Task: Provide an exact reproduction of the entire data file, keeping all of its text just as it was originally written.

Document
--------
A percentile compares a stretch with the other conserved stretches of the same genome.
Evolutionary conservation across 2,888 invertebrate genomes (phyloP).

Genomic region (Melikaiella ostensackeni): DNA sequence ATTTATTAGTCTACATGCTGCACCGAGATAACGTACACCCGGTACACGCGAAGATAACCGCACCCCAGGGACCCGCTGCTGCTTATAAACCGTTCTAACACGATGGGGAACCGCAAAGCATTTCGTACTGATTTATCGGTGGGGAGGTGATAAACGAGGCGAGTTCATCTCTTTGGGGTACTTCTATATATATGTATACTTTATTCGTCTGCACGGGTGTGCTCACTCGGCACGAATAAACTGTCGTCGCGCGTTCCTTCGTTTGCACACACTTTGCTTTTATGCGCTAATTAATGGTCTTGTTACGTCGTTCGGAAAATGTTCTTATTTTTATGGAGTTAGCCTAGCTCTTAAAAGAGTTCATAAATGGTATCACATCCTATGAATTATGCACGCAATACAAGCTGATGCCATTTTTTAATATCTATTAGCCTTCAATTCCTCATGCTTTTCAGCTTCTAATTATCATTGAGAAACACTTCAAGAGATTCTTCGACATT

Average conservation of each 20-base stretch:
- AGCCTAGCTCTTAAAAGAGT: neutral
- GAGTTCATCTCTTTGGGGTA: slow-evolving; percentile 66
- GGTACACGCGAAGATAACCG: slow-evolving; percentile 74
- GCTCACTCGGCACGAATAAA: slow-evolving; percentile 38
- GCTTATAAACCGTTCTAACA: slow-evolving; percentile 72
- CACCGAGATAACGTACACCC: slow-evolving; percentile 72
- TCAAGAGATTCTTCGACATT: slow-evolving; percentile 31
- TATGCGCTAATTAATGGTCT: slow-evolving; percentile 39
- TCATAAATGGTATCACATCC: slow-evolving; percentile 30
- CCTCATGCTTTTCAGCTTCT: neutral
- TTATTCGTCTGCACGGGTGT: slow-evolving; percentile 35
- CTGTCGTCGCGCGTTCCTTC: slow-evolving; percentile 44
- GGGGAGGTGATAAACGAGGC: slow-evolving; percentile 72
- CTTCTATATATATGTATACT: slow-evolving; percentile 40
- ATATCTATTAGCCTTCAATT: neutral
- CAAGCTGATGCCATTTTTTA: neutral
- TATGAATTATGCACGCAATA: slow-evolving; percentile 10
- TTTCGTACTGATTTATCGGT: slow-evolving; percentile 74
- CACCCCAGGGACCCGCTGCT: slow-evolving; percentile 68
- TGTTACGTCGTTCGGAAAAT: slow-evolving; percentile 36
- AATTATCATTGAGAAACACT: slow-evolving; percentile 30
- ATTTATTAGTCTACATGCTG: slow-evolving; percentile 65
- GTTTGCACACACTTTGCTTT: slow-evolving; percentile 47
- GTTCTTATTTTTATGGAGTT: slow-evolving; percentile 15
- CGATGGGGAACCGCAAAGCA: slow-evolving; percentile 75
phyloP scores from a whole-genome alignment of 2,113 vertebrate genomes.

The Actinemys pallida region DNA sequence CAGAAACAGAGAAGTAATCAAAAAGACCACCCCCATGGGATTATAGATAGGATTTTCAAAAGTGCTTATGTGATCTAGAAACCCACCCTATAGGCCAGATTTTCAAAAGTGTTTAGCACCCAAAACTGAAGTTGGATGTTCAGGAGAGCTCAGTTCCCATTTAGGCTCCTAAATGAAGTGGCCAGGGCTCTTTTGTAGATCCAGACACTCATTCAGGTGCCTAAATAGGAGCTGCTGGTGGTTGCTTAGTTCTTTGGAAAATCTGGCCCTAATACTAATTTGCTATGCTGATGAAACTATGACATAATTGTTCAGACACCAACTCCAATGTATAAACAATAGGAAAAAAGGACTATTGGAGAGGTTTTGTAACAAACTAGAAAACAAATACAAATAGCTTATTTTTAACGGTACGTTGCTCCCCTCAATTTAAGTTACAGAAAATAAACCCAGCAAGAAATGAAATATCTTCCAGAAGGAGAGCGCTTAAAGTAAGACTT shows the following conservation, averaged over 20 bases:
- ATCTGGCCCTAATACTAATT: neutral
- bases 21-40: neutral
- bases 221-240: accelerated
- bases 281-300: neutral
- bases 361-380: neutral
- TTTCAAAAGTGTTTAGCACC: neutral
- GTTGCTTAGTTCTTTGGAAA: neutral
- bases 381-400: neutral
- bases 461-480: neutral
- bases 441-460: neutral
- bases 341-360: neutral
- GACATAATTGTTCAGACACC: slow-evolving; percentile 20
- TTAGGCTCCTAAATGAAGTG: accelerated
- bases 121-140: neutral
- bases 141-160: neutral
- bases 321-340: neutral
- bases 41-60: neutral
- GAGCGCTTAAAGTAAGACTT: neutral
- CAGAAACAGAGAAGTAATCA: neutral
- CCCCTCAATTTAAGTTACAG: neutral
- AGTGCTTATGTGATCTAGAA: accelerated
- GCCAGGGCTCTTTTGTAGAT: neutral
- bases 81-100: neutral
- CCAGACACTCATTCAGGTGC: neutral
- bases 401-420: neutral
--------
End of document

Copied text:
A percentile compares a stretch with the other conserved stretches of the same genome.
Evolutionary conservation across 2,888 invertebrate genomes (phyloP).

Genomic region (Melikaiella ostensackeni): DNA sequence ATTTATTAGTCTACATGCTGCACCGAGATAACGTACACCCGGTACACGCGAAGATAACCGCACCCCAGGGACCCGCTGCTGCTTATAAACCGTTCTAACACGATGGGGAACCGCAAAGCATTTCGTACTGATTTATCGGTGGGGAGGTGATAAACGAGGCGAGTTCATCTCTTTGGGGTACTTCTATATATATGTATACTTTATTCGTCTGCACGGGTGTGCTCACTCGGCACGAATAAACTGTCGTCGCGCGTTCCTTCGTTTGCACACACTTTGCTTTTATGCGCTAATTAATGGTCTTGTTACGTCGTTCGGAAAATGTTCTTATTTTTATGGAGTTAGCCTAGCTCTTAAAAGAGTTCATAAATGGTATCACATCCTATGAATTATGCACGCAATACAAGCTGATGCCATTTTTTAATATCTATTAGCCTTCAATTCCTCATGCTTTTCAGCTTCTAATTATCATTGAGAAACACTTCAAGAGATTCTTCGACATT

Average conservation of each 20-base stretch:
- AGCCTAGCTCTTAAAAGAGT: neutral
- GAGTTCATCTCTTTGGGGTA: slow-evolving; percentile 66
- GGTACACGCGAAGATAACCG: slow-evolving; percentile 74
- GCTCACTCGGCACGAATAAA: slow-evolving; percentile 38
- GCTTATAAACCGTTCTAACA: slow-evolving; percentile 72
- CACCGAGATAACGTACACCC: slow-evolving; percentile 72
- TCAAGAGATTCTTCGACATT: slow-evolving; percentile 31
- TATGCGCTAATTAATGGTCT: slow-evolving; percentile 39
- TCATAAATGGTATCACATCC: slow-evolving; percentile 30
- CCTCATGCTTTTCAGCTTCT: neutral
- TTATTCGTCTGCACGGGTGT: slow-evolving; percentile 35
- CTGTCGTCGCGCGTTCCTTC: slow-evolving; percentile 44
- GGGGAGGTGATAAACGAGGC: slow-evolving; percentile 72
- CTTCTATATATATGTATACT: slow-evolving; percentile 40
- ATATCTATTAGCCTTCAATT: neutral
- CAAGCTGATGCCATTTTTTA: neutral
- TATGAATTATGCACGCAATA: slow-evolving; percentile 10
- TTTCGTACTGATTTATCGGT: slow-evolving; percentile 74
- CACCCCAGGGACCCGCTGCT: slow-evolving; percentile 68
- TGTTACGTCGTTCGGAAAAT: slow-evolving; percentile 36
- AATTATCATTGAGAAACACT: slow-evolving; percentile 30
- ATTTATTAGTCTACATGCTG: slow-evolving; percentile 65
- GTTTGCACACACTTTGCTTT: slow-evolving; percentile 47
- GTTCTTATTTTTATGGAGTT: slow-evolving; percentile 15
- CGATGGGGAACCGCAAAGCA: slow-evolving; percentile 75
phyloP scores from a whole-genome alignment of 2,113 vertebrate genomes.

The Actinemys pallida region DNA sequence CAGAAACAGAGAAGTAATCAAAAAGACCACCCCCATGGGATTATAGATAGGATTTTCAAAAGTGCTTATGTGATCTAGAAACCCACCCTATAGGCCAGATTTTCAAAAGTGTTTAGCACCCAAAACTGAAGTTGGATGTTCAGGAGAGCTCAGTTCCCATTTAGGCTCCTAAATGAAGTGGCCAGGGCTCTTTTGTAGATCCAGACACTCATTCAGGTGCCTAAATAGGAGCTGCTGGTGGTTGCTTAGTTCTTTGGAAAATCTGGCCCTAATACTAATTTGCTATGCTGATGAAACTATGACATAATTGTTCAGACACCAACTCCAATGTATAAACAATAGGAAAAAAGGACTATTGGAGAGGTTTTGTAACAAACTAGAAAACAAATACAAATAGCTTATTTTTAACGGTACGTTGCTCCCCTCAATTTAAGTTACAGAAAATAAACCCAGCAAGAAATGAAATATCTTCCAGAAGGAGAGCGCTTAAAGTAAGACTT shows the following conservation, averaged over 20 bases:
- ATCTGGCCCTAATACTAATT: neutral
- bases 21-40: neutral
- bases 221-240: accelerated
- bases 281-300: neutral
- bases 361-380: neutral
- TTTCAAAAGTGTTTAGCACC: neutral
- GTTGCTTAGTTCTTTGGAAA: neutral
- bases 381-400: neutral
- bases 461-480: neutral
- bases 441-460: neutral
- bases 341-360: neutral
- GACATAATTGTTCAGACACC: slow-evolving; percentile 20
- TTAGGCTCCTAAATGAAGTG: accelerated
- bases 121-140: neutral
- bases 141-160: neutral
- bases 321-340: neutral
- bases 41-60: neutral
- GAGCGCTTAAAGTAAGACTT: neutral
- CAGAAACAGAGAAGTAATCA: neutral
- CCCCTCAATTTAAGTTACAG: neutral
- AGTGCTTATGTGATCTAGAA: accelerated
- GCCAGGGCTCTTTTGTAGAT: neutral
- bases 81-100: neutral
- CCAGACACTCATTCAGGTGC: neutral
- bases 401-420: neutral